I am still criminally behind when it comes to recapping my live music adventures this month - but I have to admit I've been enjoying a brief lull in the concert calendar for the past week. The April concert tally is up to twenty-four different performances and in this edition I'm going to talk about one of the highlights - Spoon @ City Hall. That was only two weeks ago but it feels like it has been two months. Pictures and stories after the jump:
Ratatat, 120 Days and Despot @ Mercy Lounge, April 9. This was a show that actually really, really surprised me, which hasn't occurred that often this month so it was a pretty pleasant sensation. I wasn't even planning on going to see this show, but I was fortunate enough to get on the list to check out 120 Days, so I found myself at Mercy Lounge on a Monday night, watching a diminutive white rapper who looked like my hometown next-door neighbor as he waved and pointed a red "Ratatat" foam finger for the duration of his set. Hip hop isn't my scene, but Despot was fun to watch and he definitely impressed my friend John with his affiliation with Def Jux Records. 120 Days took the stage next, a Norwegian four-piece who I'd heard about through various PR emails, which detailed their visa troubles (I think the first US tour was postponed) and included hard-to-forget pictures of the four band members sitting nekkid on a dock. So I wasn't surprised to see the lead singer strip off his shirt halfway through the set, but I was pleasantly surprised by the set itself - room-filling indie-electro that sounded great live and proved to be more danceable than I expected after hearing bits and pieces off of their self-titled debut. The band even seemed excited to be playing Nashville, and if I remember correctly (this was more than two weeks ago), my favorite song of the evening was a new one they debuted that night. Definitely a band I would check out again.
Ratatat headlined, and although I've listened to their most recent release, Classics, a few times, I got bored with the lack of lyrics quickly and never enjoyed it as much as I think a lot of my friends did. Once again though, a surprise - the band was anything but boring in person. I expected it to be a dance party - and it was - but instead of straight-up clubbish dancing, this was more of a jump-up-and-down fist-pumping rock-out kind of a dance party. Absolutely enjoyable, and absolutely recommended if they're coming to a town near you.
Spoon @ City Hall, April 12. Of course the highlight of that particular week (and of the month so far, although Elvis Perkins and Harlem Shakes were some tough contenders - more on that later) was always going to be Spoon at City Hall - a show I've been dreaming and daydreaming and generally just thinking about since the moment I heard they'd be playing a "private Jack Daniels" party here in Nashville. I've been in love with the band since I first headed to 12th and Porter by myself to see them back in 2004 - admittedly late to the game compared to everyone who had been all over them for years, but at the end of that show I was head-over-heels and at the merch table buying every CD they had available. The City Hall gig made this my fourth time seeing Spoon - I've managed to catch them at two ACLFests since that first stop in Nashville - and they definitely put on a great show despite a weird atmosphere that has led to a few mixed reviews. I think a lot of people were put off by the fact that it was absolutely a corporate promotion - JD banners and logos bombarded you from every angle, and the sponsoring beverage proved to be the only thing flowing at the bars that night. The crowd was a strange mix too - part Spoon fans who, like me, probably stalked people to get tickets, part general fans of free stuff, and part JD contest winners who had been flown in from Europe for the weekend to be liquored up in Lynchburg and carted around Middle Tennessee in humongous buses. I imagine someone standing in the back of the room might not have felt very engaged by the band, but up in front it was shoulder-to-shoulder Spoon fans singing along to every song, with a few drunken frat boys thrown in to annoy us and entertain Britt Daniel. The band played a fantastic set drawn for the most part from the last three albums, and included a handful of new songs that will have me dreaming, daydreaming and generally just thinking about the new album for the next two months. Britt did a good job interacting with those of us up front - lots of eye contact and pointing and smiles, and he even talked a bit about working on the album here in Nashville, and praised our fair town for its cinnamon squirrels and Mrs. Winners. He seemed to think the last show he played here was at a place called something along the lines of the "Drunken Poorhouse," but we'll forgive him and Spoon if they make sure they come back to play before another three years goes by. I will definitely be keeping an eye on their tour dates.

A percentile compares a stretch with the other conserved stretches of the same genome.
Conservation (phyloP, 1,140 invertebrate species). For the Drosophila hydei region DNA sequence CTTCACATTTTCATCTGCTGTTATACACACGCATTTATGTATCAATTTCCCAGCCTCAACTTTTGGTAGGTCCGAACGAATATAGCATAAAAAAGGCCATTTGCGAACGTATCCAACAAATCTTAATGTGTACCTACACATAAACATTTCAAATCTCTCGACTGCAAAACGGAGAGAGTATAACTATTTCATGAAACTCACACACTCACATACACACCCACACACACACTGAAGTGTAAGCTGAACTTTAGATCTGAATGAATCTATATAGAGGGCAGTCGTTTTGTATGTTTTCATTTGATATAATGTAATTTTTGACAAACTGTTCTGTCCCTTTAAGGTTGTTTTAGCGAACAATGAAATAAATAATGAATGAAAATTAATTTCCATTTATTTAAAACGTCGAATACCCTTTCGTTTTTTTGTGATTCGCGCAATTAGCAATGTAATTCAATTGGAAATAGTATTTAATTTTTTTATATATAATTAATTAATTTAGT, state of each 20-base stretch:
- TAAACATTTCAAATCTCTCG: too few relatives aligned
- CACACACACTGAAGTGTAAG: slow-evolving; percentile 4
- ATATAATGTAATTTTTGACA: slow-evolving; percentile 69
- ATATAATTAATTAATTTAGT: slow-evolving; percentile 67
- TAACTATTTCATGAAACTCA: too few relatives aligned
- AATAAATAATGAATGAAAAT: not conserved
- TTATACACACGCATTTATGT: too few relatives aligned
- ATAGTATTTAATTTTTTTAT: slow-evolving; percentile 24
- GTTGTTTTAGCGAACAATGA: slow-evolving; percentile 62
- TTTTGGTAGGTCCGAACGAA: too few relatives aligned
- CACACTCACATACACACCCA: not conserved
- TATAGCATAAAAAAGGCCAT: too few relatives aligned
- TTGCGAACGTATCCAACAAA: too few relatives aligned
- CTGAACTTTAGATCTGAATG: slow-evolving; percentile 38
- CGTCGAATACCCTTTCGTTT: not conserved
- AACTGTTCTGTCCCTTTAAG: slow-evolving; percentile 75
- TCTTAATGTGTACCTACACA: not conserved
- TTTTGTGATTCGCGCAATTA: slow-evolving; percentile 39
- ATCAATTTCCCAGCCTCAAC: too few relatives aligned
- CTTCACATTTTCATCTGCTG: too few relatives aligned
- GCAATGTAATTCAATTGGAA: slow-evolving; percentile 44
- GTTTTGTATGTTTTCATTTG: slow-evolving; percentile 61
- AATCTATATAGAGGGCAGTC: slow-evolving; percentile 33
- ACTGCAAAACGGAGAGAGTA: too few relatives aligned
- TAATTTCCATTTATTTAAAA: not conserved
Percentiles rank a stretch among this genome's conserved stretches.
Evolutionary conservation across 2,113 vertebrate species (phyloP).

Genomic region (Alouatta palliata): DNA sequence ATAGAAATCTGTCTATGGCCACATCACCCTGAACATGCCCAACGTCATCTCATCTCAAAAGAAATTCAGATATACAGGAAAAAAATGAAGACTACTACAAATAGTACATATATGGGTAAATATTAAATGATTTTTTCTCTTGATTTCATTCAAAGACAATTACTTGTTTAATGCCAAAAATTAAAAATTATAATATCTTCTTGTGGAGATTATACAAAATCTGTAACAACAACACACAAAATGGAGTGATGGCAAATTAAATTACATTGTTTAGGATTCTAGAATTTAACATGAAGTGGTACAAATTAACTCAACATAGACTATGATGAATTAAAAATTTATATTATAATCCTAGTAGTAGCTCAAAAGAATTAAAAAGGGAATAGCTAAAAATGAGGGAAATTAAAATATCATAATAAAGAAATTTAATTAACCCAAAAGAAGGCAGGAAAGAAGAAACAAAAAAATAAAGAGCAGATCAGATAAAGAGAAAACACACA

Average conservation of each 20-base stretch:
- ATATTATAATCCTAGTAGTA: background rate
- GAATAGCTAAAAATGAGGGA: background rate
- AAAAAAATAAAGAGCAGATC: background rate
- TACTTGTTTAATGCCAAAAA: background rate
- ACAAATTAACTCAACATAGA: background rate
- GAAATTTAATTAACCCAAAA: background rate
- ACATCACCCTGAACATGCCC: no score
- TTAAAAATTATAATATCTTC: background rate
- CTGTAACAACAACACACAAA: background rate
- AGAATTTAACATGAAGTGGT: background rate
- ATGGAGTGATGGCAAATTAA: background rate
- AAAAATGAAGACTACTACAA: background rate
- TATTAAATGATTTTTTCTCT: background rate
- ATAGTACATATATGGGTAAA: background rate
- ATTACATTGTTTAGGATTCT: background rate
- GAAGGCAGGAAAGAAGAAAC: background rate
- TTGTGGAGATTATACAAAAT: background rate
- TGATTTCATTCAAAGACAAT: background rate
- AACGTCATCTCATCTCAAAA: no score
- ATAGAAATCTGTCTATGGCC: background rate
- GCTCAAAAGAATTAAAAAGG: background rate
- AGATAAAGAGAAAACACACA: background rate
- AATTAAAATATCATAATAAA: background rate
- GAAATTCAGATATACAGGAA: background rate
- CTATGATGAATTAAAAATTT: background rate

Willy Mason @ Grimey's, April 13. After Spoon, I was ready for a night off - but not until after I caught Willy Mason's in-store at Grimey's immediately after work. It was one of the better-attended in-stores I've seen at the shop lately, and for very good reason - like I said in my preview of the show, Mason's music lends itself to intimate shows and this was the perfect place to see him play. It was a little disorienting listening to that gravelly, world-worn voice while watching a boy who clearly looked a few years younger than me, but it was a fantastic (and rather long) set that did a great job showcasing the young singer's talent, and a bit of his personality as well. Happy hour was in full effect and Mason was briefly flustered when his PBR-sipping in between songs led to a song-interrupting burp, but he soldiered on after laughing and apologizing, and then barely blinked when he broke a string a few songs later. Another artist I would recommend seeing, and an excellent end to a busy week.